A friend of mine, who identifies as an ambivert who leans towards the introverted side, is part of NUS Stage, NUS’ drama club. Not only is she a member, she’s the president! Now, you may be wondering how it is that someone who is introverted could ever become president of a club that’s known for being effervescent and dynamic. But that’s because you are confusing introversion with shyness. It’s a common mistake actually. However, these two personality traits, while they may overlap, are in fact very different from each other. While introversion simply refers to how a person responds to external stimulation and how much of it they can comfortably handle, shyness is a fear of social judgement that is often (not always!) created through negative foundational experiences. As such, introverts may not always shy away from the stage or other such public pursuits. Some famous introverts, according to MBTI, are Julia Roberts, Nelson Mandela, Elon Musk, Lady Gaga and more. So clearly, not all introverts are quiet and stage-shy, and they too can, and have, succeeded in all fields of life.
Is The System Stacked Against Introversion?
However, introverts’ success is also dependent on the common practices and norms of the system they are a part of. And unfortunately, much of the odds seem to be stacked against them. Forget about the negative perception of introverts amongst the average person, even institutions seem to favour extroverts and their ways of working over introverts. For example, in school, class participation counts for about a third of our grade. This might seem like easy marks for some, but for introverts, this can sometimes prove a profound obstacle. My friend, the Stage president, confided to me that she doesn’t think that introversion is rewarded in the business school: “students are rewarded for talking a lot regardless of whether it is valuable. Quiet students sometimes just need time to verbalise their thoughts and this is not valued.”
Furthermore, the prevalence of group projects ensure that collaboration, and the ensuing awkward socialisation, is necessary for every module. And this usually entails negotiation of ideas and stifling of creativity to fit the group consensus, two things that introverts hate. But even more frustrating is the hours-long zoom calls that drain our social batteries and make us feel exhausted by the end of it. If you’ve ever been on a zoom call for 4 hours discussing statistics, regardless of whether you are an introvert or an extrovert, I am sure you know what I mean. And if you are an introvert like me, you might just find yourself scrolling through Pinterest instead of actually contributing, simply due to the overwhelming fatigue.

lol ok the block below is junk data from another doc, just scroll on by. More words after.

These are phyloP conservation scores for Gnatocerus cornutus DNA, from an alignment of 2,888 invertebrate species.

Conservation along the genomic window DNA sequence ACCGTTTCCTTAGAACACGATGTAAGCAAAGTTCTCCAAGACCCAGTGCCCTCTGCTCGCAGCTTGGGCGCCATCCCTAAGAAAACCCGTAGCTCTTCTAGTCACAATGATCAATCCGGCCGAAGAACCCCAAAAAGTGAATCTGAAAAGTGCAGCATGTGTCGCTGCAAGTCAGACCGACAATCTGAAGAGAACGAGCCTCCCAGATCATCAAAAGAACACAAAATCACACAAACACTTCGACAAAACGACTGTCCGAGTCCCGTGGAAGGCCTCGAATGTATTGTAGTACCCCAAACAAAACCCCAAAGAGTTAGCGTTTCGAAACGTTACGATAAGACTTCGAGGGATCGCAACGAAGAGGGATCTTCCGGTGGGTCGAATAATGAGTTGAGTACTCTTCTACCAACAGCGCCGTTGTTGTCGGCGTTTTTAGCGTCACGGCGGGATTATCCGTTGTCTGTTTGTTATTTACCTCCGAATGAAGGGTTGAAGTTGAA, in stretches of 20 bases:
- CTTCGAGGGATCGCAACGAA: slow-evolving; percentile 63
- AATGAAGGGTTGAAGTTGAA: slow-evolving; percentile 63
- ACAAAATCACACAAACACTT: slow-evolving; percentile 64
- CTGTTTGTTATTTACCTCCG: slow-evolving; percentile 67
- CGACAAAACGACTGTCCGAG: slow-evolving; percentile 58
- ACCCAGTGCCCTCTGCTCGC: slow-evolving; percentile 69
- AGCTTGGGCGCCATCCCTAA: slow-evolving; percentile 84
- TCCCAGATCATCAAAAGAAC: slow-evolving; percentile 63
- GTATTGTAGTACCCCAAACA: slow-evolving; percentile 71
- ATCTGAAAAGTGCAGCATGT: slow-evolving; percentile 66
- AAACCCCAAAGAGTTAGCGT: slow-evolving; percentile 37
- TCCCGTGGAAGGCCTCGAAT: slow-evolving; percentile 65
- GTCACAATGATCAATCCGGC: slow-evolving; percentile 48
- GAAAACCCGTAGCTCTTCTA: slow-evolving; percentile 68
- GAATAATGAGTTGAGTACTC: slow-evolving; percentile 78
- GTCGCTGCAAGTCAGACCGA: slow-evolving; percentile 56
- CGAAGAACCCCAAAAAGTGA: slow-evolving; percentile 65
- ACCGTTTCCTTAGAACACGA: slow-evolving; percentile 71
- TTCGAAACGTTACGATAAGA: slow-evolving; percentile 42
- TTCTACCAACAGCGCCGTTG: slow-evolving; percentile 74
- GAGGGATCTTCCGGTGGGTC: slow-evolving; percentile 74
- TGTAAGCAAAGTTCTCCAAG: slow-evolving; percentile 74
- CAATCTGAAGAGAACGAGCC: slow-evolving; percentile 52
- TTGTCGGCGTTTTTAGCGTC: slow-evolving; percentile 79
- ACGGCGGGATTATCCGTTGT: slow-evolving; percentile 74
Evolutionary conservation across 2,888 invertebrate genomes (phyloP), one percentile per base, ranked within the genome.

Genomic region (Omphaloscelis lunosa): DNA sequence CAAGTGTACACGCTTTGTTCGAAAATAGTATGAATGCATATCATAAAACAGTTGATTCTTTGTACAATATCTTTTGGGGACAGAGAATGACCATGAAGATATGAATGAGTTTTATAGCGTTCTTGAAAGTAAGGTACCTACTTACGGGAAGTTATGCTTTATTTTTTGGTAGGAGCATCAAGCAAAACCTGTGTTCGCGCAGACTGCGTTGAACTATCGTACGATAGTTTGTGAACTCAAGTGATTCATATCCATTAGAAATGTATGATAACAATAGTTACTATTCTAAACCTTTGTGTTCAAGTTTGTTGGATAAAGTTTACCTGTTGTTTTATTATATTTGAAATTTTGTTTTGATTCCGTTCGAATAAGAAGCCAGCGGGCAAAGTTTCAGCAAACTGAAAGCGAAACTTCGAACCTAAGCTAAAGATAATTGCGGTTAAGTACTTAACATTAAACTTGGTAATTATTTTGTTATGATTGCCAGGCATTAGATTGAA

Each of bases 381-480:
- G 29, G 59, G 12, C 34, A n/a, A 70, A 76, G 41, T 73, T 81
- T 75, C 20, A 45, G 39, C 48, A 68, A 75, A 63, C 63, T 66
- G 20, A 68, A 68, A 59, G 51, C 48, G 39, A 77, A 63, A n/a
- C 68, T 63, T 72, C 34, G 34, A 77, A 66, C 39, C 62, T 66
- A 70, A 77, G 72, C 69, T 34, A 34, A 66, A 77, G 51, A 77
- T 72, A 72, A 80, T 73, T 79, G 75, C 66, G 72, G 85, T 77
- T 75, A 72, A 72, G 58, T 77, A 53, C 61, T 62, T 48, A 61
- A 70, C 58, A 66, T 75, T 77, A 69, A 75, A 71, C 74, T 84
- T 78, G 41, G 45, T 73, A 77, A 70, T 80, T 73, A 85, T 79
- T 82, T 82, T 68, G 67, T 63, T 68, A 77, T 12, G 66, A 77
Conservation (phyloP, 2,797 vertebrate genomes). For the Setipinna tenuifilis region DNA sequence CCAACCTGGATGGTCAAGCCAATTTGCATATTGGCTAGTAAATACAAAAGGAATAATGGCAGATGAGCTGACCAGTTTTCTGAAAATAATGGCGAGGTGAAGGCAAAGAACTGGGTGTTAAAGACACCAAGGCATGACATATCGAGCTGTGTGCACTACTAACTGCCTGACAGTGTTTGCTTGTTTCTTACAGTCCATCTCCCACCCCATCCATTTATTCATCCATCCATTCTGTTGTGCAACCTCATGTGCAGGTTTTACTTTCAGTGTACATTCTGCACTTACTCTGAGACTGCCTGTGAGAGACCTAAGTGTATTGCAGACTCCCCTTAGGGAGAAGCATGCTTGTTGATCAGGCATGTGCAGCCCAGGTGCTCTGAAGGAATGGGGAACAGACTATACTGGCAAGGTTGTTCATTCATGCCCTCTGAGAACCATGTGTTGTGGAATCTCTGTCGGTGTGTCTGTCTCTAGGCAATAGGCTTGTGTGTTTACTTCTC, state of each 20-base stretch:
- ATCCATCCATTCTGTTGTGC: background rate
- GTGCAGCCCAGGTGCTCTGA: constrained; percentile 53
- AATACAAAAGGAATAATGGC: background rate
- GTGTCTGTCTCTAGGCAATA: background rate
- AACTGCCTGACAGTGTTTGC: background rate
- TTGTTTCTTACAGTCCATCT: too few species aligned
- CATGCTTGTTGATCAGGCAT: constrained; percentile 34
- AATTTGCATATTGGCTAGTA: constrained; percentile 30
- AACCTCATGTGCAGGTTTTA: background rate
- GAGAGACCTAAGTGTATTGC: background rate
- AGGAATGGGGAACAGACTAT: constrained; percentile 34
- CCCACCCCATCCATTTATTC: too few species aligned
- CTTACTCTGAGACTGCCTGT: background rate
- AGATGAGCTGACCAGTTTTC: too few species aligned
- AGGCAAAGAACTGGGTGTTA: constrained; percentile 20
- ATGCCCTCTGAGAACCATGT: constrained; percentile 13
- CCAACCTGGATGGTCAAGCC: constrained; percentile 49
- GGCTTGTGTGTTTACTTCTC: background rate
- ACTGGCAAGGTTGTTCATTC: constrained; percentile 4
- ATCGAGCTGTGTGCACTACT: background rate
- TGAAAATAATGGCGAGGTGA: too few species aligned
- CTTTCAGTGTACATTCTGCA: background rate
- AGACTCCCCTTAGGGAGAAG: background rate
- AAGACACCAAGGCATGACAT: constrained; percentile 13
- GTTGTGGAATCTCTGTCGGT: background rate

Now fast forward a couple of years to when you are starting your first job. You are now faced with the horrifying reality that is open-plan offices. For introverts, who greatly value their privacy and require a space to recharge to be at their best, open-plan offices may be a scheme worthy of Satan himself. Not only does it greatly reduce privacy in the office, but it also leaves you vulnerable to the whims of your colleagues, subjecting you to constant socialisation and noise like none other. In such a situation, is it any surprise that introverts, whose brains can only handle small doses of dopamine, would feel stressed and strung out by the lunch break?
So, in such a world, how do introverts survive, nay, thrive? We have seen it before, so it’s certainly possible. The key seems to be in knowing where your socialisation limits are and in carefully controlling your own exposure.
There are differences in dopamine receptivity even within introverts, and some may be more outgoing than others while other introverts may tend towards the quieter side of the spectrum. First of all, understand that it’s completely ok to not want to socialise at any given moment. It’s ok to regret taking someone up on their invitation (although it would be quite rude to flake on them, but you need not guilt yourself). Understand that sometimes you need to be by yourself and recharge alone, and this does not mean that you are antisocial or weird or a loner. Nor do you need to cave to the pressures of other people to come out and socialise.